But by now the writing was on the wall, and the coke was in the bathroom. ‘Everything changed in the Eighties,’ says Liberty. ‘The drugs got harder and it all got much more debauched. The LAPD gave my dad an ultimatum: either shut Flipper’s, go to jail or get the hell out of America.’
The LAPD gave my dad an ultimatum: either shut Flipper’s, go to jail or get the hell out of America
Seven months later, the doors closed. It was, appropriately, Halloween. ‘The sheriffs were ready for a fight, they ringed the building and had their nightsticks out,’ remembers Ian. Then the Flipper’s regulars ‘came rolling into West Hollywood and there was a pitched battle, people turning over dumpsters and cars, setting things on fire. It was fantastic! It’s better to burn out than fade away, right?’
Still, Ian ‘Flipper’ Ross insisted to me that last week’s reopening wasn’t going to be triggering for him (or for Bunty, who was also attending). ‘Flipper’s had to end — things had got out of hand. It was too popular and there was too much mayhem.’ At last week’s launch spectacular, there was indeed mayhem. But of the good-natured, fantastically dressed, whizzing-round-the-rink kind, with party-goers fuelled by endless free champagne and Eminem’s mum’s pasta — and by an evangelical enthusiasm for the uniting power of roller skating. As one über-cool rollerballer’s sweatshirt slogan had it: ‘Skating Is My Therapy’.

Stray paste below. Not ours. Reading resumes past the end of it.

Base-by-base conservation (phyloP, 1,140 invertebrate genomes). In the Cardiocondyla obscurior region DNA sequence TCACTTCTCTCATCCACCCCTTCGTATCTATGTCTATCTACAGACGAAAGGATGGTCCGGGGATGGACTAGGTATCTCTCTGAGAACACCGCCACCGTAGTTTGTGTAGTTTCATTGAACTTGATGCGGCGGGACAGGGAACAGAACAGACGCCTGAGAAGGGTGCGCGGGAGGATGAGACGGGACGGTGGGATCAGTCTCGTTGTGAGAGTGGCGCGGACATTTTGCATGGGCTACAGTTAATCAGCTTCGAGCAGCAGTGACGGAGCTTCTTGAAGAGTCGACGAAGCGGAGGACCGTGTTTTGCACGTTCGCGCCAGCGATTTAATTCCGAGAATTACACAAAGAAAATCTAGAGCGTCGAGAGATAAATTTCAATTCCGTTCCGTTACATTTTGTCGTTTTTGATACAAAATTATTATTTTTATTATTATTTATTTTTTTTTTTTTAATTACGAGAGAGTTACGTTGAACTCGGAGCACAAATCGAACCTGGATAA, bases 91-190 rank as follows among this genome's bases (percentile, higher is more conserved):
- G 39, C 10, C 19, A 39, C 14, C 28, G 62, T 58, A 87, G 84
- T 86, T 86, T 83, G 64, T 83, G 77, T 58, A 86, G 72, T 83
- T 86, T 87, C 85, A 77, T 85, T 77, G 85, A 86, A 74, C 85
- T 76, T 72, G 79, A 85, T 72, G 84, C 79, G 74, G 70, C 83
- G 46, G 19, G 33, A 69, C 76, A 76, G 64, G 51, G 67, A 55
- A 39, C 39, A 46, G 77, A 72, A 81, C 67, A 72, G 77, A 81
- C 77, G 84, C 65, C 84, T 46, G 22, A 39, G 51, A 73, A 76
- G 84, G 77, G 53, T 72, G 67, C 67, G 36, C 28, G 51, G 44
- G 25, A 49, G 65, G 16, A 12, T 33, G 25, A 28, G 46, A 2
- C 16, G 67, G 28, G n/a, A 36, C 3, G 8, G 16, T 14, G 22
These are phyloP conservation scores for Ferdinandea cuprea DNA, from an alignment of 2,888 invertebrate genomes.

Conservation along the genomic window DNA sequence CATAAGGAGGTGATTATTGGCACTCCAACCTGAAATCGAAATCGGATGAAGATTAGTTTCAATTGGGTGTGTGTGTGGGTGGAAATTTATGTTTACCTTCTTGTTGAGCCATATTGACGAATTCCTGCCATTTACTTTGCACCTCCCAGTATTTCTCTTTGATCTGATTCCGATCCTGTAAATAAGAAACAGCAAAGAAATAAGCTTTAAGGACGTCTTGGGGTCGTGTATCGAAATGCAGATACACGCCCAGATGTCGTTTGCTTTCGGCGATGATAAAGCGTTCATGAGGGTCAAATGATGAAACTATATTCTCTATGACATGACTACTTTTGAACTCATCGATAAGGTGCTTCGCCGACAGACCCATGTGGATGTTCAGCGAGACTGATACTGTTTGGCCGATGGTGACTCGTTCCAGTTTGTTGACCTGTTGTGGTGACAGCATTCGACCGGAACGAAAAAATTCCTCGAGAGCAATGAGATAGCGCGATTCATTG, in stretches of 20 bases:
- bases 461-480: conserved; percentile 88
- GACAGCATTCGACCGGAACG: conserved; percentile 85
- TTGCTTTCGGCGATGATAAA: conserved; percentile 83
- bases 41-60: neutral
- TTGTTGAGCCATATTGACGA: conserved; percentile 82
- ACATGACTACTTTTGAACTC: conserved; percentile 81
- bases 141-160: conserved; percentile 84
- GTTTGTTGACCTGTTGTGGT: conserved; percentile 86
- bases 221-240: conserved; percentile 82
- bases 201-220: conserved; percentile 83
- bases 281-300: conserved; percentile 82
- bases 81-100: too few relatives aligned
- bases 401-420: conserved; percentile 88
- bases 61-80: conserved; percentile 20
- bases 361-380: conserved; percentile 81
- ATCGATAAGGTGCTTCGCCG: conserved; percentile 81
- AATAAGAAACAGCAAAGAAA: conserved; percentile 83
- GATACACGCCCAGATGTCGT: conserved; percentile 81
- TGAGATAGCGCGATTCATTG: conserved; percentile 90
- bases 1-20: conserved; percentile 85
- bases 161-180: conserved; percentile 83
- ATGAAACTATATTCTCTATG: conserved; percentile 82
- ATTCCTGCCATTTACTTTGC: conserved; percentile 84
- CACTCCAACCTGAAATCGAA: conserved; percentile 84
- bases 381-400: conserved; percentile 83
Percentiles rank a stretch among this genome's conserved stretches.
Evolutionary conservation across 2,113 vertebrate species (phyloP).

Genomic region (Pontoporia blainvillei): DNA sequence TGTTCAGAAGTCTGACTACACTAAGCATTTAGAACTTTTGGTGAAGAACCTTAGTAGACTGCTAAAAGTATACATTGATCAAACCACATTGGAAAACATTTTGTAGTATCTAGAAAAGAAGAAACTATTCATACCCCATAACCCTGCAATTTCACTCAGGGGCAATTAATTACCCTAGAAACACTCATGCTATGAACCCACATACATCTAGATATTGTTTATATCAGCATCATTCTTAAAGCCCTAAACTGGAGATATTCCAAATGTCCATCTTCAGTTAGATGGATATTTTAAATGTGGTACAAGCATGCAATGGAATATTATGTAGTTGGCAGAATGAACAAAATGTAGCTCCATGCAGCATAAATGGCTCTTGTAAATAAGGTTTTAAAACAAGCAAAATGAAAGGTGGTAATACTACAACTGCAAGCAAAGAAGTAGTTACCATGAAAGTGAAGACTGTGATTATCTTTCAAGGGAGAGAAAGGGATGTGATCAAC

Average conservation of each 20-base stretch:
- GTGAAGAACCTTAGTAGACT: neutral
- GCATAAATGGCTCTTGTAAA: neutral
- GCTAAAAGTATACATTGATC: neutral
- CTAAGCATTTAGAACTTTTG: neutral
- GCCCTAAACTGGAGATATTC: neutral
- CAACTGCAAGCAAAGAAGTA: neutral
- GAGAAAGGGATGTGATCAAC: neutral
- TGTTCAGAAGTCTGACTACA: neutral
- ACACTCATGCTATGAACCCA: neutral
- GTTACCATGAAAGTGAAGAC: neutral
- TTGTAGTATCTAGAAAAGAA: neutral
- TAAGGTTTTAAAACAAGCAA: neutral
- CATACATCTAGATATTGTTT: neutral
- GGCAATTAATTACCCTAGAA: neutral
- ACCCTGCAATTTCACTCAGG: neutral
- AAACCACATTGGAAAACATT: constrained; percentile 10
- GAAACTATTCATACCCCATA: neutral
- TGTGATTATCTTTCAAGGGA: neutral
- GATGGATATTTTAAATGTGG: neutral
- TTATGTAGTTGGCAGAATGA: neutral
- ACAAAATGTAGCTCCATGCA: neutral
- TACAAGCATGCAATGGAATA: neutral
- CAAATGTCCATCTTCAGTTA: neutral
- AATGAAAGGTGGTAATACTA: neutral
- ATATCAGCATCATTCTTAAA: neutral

For Liberty, that ethos means providing a safe space for youngsters to hang out. ‘That’s so important now, especially in London where a lot of youth centres have shut. I want to give kids something to get them off the streets. And it’s such a healthy, fun hobby.’
Equally, like its OG LA iteration, she’s also intent on making it a west London hotspot, with club nights, live music and the option to come along and just party. You don’t have to get your skates on to enjoy Flipper’s.
‘I don’t think it’ll ever be as cool as the original,’ she admits sanguinely, because, well, Seventies. ‘But I would like it to last longer!’
Flipper’s Roller Boogie Palace, Ariel Way, W12 (flippers.world)